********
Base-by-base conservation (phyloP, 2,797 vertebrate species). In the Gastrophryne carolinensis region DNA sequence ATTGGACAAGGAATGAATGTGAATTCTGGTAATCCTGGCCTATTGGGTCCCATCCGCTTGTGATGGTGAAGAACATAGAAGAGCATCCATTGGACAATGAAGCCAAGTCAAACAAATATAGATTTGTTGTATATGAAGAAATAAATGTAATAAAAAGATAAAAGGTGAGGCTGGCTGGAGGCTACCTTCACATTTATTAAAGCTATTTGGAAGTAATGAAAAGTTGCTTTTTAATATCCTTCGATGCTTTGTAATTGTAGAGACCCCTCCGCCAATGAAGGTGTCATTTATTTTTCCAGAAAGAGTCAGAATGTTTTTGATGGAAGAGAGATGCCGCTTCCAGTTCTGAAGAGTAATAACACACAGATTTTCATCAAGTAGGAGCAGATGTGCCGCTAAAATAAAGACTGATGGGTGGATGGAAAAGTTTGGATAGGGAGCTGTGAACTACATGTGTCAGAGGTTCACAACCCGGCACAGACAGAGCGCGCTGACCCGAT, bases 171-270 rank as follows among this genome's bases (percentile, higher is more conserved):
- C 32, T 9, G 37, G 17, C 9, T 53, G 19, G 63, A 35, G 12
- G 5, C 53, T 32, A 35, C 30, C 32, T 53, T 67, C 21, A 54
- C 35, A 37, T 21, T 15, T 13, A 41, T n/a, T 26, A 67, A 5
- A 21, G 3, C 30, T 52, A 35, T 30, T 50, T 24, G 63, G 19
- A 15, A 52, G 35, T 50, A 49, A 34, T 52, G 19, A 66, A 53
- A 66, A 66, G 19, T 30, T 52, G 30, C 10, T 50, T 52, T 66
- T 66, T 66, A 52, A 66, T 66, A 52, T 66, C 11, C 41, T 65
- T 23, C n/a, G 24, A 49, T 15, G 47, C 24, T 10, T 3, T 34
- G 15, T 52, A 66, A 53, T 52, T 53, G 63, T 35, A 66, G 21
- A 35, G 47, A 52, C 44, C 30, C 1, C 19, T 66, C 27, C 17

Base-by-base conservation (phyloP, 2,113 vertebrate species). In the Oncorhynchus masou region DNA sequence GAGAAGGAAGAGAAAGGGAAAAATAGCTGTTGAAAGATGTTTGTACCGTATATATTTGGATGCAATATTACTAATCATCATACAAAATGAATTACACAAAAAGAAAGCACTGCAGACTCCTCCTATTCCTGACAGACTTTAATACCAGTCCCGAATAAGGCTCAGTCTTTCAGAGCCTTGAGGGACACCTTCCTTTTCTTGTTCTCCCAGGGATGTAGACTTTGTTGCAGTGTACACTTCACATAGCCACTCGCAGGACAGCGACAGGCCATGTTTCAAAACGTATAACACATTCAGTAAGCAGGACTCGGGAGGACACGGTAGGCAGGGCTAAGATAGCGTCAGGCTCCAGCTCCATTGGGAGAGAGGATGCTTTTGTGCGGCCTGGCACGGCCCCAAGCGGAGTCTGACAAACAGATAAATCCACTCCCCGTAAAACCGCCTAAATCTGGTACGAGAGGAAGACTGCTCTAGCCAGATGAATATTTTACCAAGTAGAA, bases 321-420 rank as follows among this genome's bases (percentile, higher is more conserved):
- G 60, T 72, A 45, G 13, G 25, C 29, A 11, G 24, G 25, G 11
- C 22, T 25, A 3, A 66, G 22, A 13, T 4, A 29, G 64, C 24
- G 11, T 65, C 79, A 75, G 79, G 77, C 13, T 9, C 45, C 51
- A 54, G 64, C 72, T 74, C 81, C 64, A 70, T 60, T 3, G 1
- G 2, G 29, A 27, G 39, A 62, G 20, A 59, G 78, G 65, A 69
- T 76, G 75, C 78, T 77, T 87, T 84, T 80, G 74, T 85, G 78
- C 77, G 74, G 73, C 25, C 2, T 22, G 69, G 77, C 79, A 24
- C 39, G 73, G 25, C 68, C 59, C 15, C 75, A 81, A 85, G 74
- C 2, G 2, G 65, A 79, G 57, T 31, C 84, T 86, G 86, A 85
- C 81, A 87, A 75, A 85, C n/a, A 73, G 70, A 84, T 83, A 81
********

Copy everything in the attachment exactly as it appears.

Base-by-base conservation (phyloP, 2,797 vertebrate species). In the Gastrophryne carolinensis region DNA sequence ATTGGACAAGGAATGAATGTGAATTCTGGTAATCCTGGCCTATTGGGTCCCATCCGCTTGTGATGGTGAAGAACATAGAAGAGCATCCATTGGACAATGAAGCCAAGTCAAACAAATATAGATTTGTTGTATATGAAGAAATAAATGTAATAAAAAGATAAAAGGTGAGGCTGGCTGGAGGCTACCTTCACATTTATTAAAGCTATTTGGAAGTAATGAAAAGTTGCTTTTTAATATCCTTCGATGCTTTGTAATTGTAGAGACCCCTCCGCCAATGAAGGTGTCATTTATTTTTCCAGAAAGAGTCAGAATGTTTTTGATGGAAGAGAGATGCCGCTTCCAGTTCTGAAGAGTAATAACACACAGATTTTCATCAAGTAGGAGCAGATGTGCCGCTAAAATAAAGACTGATGGGTGGATGGAAAAGTTTGGATAGGGAGCTGTGAACTACATGTGTCAGAGGTTCACAACCCGGCACAGACAGAGCGCGCTGACCCGAT, bases 171-270 rank as follows among this genome's bases (percentile, higher is more conserved):
- C 32, T 9, G 37, G 17, C 9, T 53, G 19, G 63, A 35, G 12
- G 5, C 53, T 32, A 35, C 30, C 32, T 53, T 67, C 21, A 54
- C 35, A 37, T 21, T 15, T 13, A 41, T n/a, T 26, A 67, A 5
- A 21, G 3, C 30, T 52, A 35, T 30, T 50, T 24, G 63, G 19
- A 15, A 52, G 35, T 50, A 49, A 34, T 52, G 19, A 66, A 53
- A 66, A 66, G 19, T 30, T 52, G 30, C 10, T 50, T 52, T 66
- T 66, T 66, A 52, A 66, T 66, A 52, T 66, C 11, C 41, T 65
- T 23, C n/a, G 24, A 49, T 15, G 47, C 24, T 10, T 3, T 34
- G 15, T 52, A 66, A 53, T 52, T 53, G 63, T 35, A 66, G 21
- A 35, G 47, A 52, C 44, C 30, C 1, C 19, T 66, C 27, C 17

Base-by-base conservation (phyloP, 2,113 vertebrate species). In the Oncorhynchus masou region DNA sequence GAGAAGGAAGAGAAAGGGAAAAATAGCTGTTGAAAGATGTTTGTACCGTATATATTTGGATGCAATATTACTAATCATCATACAAAATGAATTACACAAAAAGAAAGCACTGCAGACTCCTCCTATTCCTGACAGACTTTAATACCAGTCCCGAATAAGGCTCAGTCTTTCAGAGCCTTGAGGGACACCTTCCTTTTCTTGTTCTCCCAGGGATGTAGACTTTGTTGCAGTGTACACTTCACATAGCCACTCGCAGGACAGCGACAGGCCATGTTTCAAAACGTATAACACATTCAGTAAGCAGGACTCGGGAGGACACGGTAGGCAGGGCTAAGATAGCGTCAGGCTCCAGCTCCATTGGGAGAGAGGATGCTTTTGTGCGGCCTGGCACGGCCCCAAGCGGAGTCTGACAAACAGATAAATCCACTCCCCGTAAAACCGCCTAAATCTGGTACGAGAGGAAGACTGCTCTAGCCAGATGAATATTTTACCAAGTAGAA, bases 321-420 rank as follows among this genome's bases (percentile, higher is more conserved):
- G 60, T 72, A 45, G 13, G 25, C 29, A 11, G 24, G 25, G 11
- C 22, T 25, A 3, A 66, G 22, A 13, T 4, A 29, G 64, C 24
- G 11, T 65, C 79, A 75, G 79, G 77, C 13, T 9, C 45, C 51
- A 54, G 64, C 72, T 74, C 81, C 64, A 70, T 60, T 3, G 1
- G 2, G 29, A 27, G 39, A 62, G 20, A 59, G 78, G 65, A 69
- T 76, G 75, C 78, T 77, T 87, T 84, T 80, G 74, T 85, G 78
- C 77, G 74, G 73, C 25, C 2, T 22, G 69, G 77, C 79, A 24
- C 39, G 73, G 25, C 68, C 59, C 15, C 75, A 81, A 85, G 74
- C 2, G 2, G 65, A 79, G 57, T 31, C 84, T 86, G 86, A 85
- C 81, A 87, A 75, A 85, C n/a, A 73, G 70, A 84, T 83, A 81